I have just watched Jerome Powell’s Congressional Testimony and the issue of inflation came up in the questions. How come the FED is going to cut rates when the economy is considered to be strong? Is this not the time to raise rates?
Well, the FED is committed to maintaining inflation at around two percent as measured by the annual change in the price index for personal consumption expenditures, or PCE. Overall economic growth as measured by GDP has been steady, however that is not translating in increases in wages. We are continuing to have employer’s market, where the employer’s have advantage over employee’s.
This answers the question, how come personal consumption expenditures are not rising. However, this begs the question how come it is employer’s market when we are in a record setting eleven year long economic expansion!?!?
This requires a more complex multivariable answare:
- Since 2008, general labour participation has declines, meaning we have more capable people out there who are not even looking formwork. The slight uptick in June labour participation from 68.8 to 69% is positive but does not shift the pricing power to the employees. Thus salaries are not rising as on average corporations do not have to compete for labour, labour is competing for open positions.
- Number of public corporations is shrinking. This has been happening slowly but steadily over time. In the mid-1990s, there were more than 8,000 of publicly traded firms. By 2016, there were only 3,627, according to data from the Center for Research in Security Prices at the University of Chicago Booth School of Business. A very troubling side effect of this is our understanding of what’s happening in corporate america is declining as a result! Due to regulatory reporting requirements we know considerably more of what’s happening in public vs private companies. The point is fewer companies means fewer jobs, no wonder the “gig” economy is rising, but that is not contributing to increases in personal consumption expenditures. PE owned and private companies have very clear focus on profits as the profits are theirs to keep. Public company exec compensation correlates with the company size thus the incentive is to grow, this has significant implications on aggregate labor force growth, and consequently on the growth of personal consumption expenditures. More private companies is not a good thing for the economy at large.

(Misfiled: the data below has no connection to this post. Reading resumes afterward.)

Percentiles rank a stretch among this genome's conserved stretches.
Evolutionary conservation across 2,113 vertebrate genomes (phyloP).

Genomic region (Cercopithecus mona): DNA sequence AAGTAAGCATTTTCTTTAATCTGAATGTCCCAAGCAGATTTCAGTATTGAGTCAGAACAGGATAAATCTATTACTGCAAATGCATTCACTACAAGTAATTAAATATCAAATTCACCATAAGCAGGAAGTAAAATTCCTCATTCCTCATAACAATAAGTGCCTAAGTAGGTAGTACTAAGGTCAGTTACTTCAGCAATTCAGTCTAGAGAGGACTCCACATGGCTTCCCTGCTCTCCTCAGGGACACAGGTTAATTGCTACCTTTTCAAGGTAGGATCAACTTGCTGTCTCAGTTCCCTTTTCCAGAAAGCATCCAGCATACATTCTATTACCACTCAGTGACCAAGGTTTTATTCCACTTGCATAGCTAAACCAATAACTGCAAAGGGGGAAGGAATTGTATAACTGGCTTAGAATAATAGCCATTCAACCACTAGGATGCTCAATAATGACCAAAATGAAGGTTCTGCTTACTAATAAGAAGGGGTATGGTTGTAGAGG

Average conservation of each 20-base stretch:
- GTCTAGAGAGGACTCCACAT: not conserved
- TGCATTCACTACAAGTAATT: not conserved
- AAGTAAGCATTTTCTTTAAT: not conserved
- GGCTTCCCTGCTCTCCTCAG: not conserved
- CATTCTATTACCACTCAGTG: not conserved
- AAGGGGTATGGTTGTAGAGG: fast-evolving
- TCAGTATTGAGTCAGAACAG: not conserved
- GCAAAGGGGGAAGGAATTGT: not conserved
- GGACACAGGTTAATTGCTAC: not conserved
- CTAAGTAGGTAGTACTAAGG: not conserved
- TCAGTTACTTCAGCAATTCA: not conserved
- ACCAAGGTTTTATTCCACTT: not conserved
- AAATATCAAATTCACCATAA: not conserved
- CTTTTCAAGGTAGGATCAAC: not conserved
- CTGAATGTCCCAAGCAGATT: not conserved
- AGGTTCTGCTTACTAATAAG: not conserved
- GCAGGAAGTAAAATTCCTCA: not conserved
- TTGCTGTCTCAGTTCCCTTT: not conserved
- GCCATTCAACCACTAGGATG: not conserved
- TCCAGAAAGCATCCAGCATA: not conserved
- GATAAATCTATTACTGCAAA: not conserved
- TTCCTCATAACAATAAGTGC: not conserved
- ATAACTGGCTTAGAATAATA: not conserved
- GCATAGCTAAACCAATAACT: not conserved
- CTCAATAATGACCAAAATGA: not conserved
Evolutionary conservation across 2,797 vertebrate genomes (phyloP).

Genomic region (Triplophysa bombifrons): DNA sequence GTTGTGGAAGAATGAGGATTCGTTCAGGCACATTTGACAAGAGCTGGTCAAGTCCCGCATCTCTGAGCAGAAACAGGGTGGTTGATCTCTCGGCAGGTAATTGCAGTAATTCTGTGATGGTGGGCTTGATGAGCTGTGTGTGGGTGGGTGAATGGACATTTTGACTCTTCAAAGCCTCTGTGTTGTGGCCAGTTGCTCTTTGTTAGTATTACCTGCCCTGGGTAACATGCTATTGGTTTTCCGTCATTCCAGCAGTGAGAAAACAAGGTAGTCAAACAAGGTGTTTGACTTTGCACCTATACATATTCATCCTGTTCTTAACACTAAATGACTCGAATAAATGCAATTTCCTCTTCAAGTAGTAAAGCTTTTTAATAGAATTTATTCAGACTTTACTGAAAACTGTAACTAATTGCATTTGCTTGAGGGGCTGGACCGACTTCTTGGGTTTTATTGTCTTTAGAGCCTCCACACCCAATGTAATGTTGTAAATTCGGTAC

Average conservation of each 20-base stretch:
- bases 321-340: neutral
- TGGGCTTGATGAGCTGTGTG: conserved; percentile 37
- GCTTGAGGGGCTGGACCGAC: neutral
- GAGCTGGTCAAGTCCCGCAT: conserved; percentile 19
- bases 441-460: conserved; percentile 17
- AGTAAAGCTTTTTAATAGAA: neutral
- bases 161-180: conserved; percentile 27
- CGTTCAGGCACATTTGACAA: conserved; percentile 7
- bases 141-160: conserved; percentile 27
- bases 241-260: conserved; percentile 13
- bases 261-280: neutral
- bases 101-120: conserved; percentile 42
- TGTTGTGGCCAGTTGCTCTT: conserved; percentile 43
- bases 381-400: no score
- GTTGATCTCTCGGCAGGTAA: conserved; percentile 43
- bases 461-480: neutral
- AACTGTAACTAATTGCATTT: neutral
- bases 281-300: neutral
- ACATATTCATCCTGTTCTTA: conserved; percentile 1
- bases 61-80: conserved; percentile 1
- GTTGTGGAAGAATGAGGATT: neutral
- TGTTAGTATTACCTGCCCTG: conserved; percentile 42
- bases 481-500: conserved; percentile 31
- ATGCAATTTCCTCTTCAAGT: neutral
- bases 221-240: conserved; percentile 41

- Structural technology driven change reduces the number of jobs. Just looking from 40K feet, the wining new economy companies ride the wave of structural shift from legacy industrial to networked economy that favors platformization, essentially winer take all economy, google in search amazon in retail, apple in consumer devices, and facebook and google in advertising. Those technology platforms are the new engine of the economy, but they employ considerably fewer workers than did Ford, GM or GE. Those changes will accelerate as essentially anything that is not powered by software and shifting to AI will face market challenges and soon extinction. That has huge implications on jobs and our aggregate growth of our personal consumption expenditures.
Thus here it is, given the overabundance of people available for work, given the shrinking number of public companies and shift in the corporate mix to private profit focused firms, and given the tech driven platformization of the emergent network economy, short of government driven regulatory changes, I do not see risk of more money flowing to the wage earners that could possibly drive up our personal consumption. We have no risk of inflation. Thus the FED is right to worry about deflation. And, that’s why they are considering cutting the rates.
Monetary policy however will NOT solve the lack of inflation issue. We need to ask ourselves collectively, what kid of world do we want to build as we are reimagining our organizations and institutions for the networked age. But that is a bigger and ultimately political and ethical question!